These are people whose profession is to look.... But there is so little attention to what you pay attention to.
They focus totally on the a kind of "content management"
but they overlook the context and the decisions that I made in creating my work.
Asked about his form that sometimes uses what could be called a "marketing style" or be associated with "Pop Art":
Well, you can overcome a lot of things.
Asked about a recent piece in Berlin, a memorial to Rosa Luxemburg:
I tried to make it an invitation to think.
(Steel plates with quotations from the work of Luxemburg.)
I allowed her to speak in her own voice...I wanted people to be exposed to her thoughts, to be provoked to think themselves... not only about Rosa Luxemburg, but about the times in which she lived and worked but also about the present.... We ourselves are particpants in a history… there is no bottom line.
One of the quotations is about the US War in the Philippines, which was happening at that time and she could be talking about Iraq today...Some of the people gasped at how topical these could be.
And speaking of Berlin: the final session of Dictionary of War will be next week. You can stream it live or archived.
Dictionary of war, a two-day performance event featuring artists,
scientists, activists and theorists
February 23 and 24 2007, starting at 5 pm and 2 pm
Sophiensaele Berlin, Sophienstrasse 18

Wednesday, February 14, 2007

I'm OK

Several people have asked me if my face has healed.
The bruising from my fall is all gone.


This was taken last weekend by my grandson Tolan.

See "Nairobi: First Impressions" in this blog to see the bruises, or "Punch Drunk" in the January archive.

Responding to the Crisis in the Middle East

In August, Joel, myself and many others in this region formed a group to protest the bombing of Lebanon. Rather than just be a transient one-time protest, the group has evolved into a serious presence-- hosting many meetings and coordinating vigils and protests. It is called the Mid-East Crisis Response and has a website designed by Fred Nagel at This is a banner made by Pia Alexander, Woodstock artist.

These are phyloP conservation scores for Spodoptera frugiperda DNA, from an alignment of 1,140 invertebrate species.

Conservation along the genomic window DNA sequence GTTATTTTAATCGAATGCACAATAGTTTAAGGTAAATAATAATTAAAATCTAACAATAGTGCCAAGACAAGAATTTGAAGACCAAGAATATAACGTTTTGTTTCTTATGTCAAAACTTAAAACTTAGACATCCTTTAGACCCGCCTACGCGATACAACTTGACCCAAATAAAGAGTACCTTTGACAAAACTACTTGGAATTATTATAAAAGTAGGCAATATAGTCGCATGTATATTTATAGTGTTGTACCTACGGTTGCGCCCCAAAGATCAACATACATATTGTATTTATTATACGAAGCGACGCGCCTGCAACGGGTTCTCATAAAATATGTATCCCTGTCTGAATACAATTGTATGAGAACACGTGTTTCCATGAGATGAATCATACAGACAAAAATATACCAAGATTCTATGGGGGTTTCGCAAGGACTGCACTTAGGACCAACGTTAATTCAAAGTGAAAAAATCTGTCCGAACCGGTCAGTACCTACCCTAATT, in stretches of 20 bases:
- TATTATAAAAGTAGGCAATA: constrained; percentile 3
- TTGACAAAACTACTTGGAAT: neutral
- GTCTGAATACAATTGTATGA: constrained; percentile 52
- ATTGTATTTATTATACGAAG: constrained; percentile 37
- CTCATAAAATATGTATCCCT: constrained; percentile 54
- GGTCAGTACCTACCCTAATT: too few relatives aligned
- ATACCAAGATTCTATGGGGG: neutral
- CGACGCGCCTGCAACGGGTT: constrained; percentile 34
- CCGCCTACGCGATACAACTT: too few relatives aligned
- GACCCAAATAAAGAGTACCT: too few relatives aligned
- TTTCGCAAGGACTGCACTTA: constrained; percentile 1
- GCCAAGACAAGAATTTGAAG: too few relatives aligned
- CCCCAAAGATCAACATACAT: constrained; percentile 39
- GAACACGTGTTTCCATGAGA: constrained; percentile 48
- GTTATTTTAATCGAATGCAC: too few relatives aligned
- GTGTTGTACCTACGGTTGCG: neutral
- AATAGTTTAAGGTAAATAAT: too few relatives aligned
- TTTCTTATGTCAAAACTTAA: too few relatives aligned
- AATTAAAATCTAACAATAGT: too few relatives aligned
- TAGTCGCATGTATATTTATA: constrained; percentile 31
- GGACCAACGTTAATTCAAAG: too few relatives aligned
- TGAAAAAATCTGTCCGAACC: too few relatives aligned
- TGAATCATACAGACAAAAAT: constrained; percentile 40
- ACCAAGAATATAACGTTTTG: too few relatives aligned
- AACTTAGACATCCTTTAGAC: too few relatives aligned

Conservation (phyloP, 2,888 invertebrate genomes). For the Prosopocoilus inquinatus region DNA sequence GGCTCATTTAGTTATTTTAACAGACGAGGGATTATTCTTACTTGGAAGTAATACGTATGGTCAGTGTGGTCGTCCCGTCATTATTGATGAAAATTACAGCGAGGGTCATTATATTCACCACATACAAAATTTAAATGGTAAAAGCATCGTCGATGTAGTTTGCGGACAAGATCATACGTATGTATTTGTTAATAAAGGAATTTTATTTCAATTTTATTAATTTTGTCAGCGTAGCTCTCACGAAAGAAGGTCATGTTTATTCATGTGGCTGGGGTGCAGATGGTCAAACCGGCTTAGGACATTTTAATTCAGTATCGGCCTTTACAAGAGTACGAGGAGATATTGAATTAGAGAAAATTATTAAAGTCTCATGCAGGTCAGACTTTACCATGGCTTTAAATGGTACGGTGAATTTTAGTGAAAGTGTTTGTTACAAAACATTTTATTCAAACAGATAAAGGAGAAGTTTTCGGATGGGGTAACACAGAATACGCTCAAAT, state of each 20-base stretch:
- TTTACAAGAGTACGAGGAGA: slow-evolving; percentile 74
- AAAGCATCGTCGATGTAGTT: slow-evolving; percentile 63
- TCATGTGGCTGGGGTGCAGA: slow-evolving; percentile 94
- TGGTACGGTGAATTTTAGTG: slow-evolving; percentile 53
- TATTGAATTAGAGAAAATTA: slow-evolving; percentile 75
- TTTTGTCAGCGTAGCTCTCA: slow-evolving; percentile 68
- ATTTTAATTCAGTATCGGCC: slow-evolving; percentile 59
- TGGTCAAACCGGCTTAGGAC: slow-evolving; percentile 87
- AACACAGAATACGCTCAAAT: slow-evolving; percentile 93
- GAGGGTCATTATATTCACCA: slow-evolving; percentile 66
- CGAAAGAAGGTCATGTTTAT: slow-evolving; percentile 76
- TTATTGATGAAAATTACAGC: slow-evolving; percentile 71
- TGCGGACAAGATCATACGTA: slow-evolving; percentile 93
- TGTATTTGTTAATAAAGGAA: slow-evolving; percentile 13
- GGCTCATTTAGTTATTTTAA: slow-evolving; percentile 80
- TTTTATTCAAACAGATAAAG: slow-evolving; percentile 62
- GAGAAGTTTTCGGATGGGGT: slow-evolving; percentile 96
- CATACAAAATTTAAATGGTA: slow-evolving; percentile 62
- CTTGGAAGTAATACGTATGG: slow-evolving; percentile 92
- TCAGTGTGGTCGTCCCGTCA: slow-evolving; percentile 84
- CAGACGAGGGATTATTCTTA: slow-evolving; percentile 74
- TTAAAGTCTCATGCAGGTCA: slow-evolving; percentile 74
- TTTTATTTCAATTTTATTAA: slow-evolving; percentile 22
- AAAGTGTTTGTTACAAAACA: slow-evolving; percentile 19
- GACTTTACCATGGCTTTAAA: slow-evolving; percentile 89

On February 9, the group sponsored two speakers from the West Bank in New Paltz at the Methodist Church-- Mohammed Khatib and Feryal Abu Haikal. Feryal is a teacher and the mother of eleven children. This is Feryal speaking with Jane VanDeBogart of Woodstock. Feryal lives in Hebron and has struggled to protect her children and her students against violence by Israeli settlers, who harass the children on their way to and from school. She screened amazing footage of the violence. Especially upsetting was seeing the way that Israeli soldiers just watched and seemed amused as the Palestian children were kicked and hit with stones.Mohammed Khatib told of his efforts to organize non-violent protests about the wall construction.
Here is a web site about the village near Hebron:

Friday, February 09, 2007

Indymedia in Nairobi

Finally found the url to the story Jim Ellinger wrote about the indymedia robbery at the World Social forum.
That site also includes an audio file with an interview with one of the three women who was robbed.

Tuesday, February 06, 2007


We stayed at the Methodist Guest House and then at Cathy Scott's. I tried to click through the TV at both places just to see what was available to TV viewers in Kenya. There are at least two right wing Christian channels. One is the Family Channel, playing US cartoons and the 700 Club, and one channel called God TV which claims on their web site ( that they want to reach one billion souls for the Kingdom of God. They are on 12 satellites and say they cover 4/5 of the world's surface. In Kenya they claim three transmitters reaching over 15 million people. However this "reach" may be only a signal that skims across the shacktowns, as there are barely a million TV sets in Kenya.

Three of the TV channels (STV, CITIZEN TV and KBC TV) schedule regular programming from the Voice of America, especially a program called Africa Journal, which is hosted by Vincent Makori. In addition to Africa Journal, VOA plays many old Annenberg educational series, especially ones about entrepreneurship and global business. Most of these series are at least 10 years old, which makes VOA look like a relic from the past century, and quite a contrast to the snazzy graphics from another Kenyan channel, NTV (Nation TV), which has daily programs from Al Jazeera English.KBC, in addition to Voice of America, plays classic sit coms featuring African Americans, such as The Jeffersons, Sanford and Sons and Different Strokes. They even play Martha Stewart's daily program, presumably for the embassy/CIA wives. And of course there is the BBC World News and CNN everynight.